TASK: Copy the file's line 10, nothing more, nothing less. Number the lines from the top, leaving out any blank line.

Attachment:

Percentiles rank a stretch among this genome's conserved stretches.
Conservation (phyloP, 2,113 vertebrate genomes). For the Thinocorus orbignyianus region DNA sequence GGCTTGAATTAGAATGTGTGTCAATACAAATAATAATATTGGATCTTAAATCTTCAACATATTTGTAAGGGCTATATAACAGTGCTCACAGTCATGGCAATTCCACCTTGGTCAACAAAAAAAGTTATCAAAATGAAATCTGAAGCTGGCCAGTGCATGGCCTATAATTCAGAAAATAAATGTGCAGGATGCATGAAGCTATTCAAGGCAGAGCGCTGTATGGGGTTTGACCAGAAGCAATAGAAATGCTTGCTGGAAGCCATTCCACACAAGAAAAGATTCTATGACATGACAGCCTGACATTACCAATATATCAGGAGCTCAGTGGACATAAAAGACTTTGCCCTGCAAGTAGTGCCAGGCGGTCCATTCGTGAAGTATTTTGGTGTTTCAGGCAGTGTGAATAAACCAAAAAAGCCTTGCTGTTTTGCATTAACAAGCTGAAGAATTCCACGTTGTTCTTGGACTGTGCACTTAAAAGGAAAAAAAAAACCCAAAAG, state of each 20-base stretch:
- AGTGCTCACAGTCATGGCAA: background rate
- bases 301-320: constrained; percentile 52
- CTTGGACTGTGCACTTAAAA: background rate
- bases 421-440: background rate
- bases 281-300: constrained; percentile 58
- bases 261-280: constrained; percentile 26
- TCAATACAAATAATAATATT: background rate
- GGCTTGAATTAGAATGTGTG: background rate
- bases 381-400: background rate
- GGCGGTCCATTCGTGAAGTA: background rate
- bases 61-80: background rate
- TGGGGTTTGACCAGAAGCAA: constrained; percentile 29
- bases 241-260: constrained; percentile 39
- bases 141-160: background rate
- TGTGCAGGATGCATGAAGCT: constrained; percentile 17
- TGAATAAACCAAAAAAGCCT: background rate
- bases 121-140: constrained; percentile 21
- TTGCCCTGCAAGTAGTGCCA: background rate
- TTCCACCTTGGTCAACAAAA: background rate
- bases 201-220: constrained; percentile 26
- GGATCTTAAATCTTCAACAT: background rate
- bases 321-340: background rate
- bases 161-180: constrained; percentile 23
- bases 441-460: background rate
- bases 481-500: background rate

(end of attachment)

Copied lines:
- GGCTTGAATTAGAATGTGTG: background rate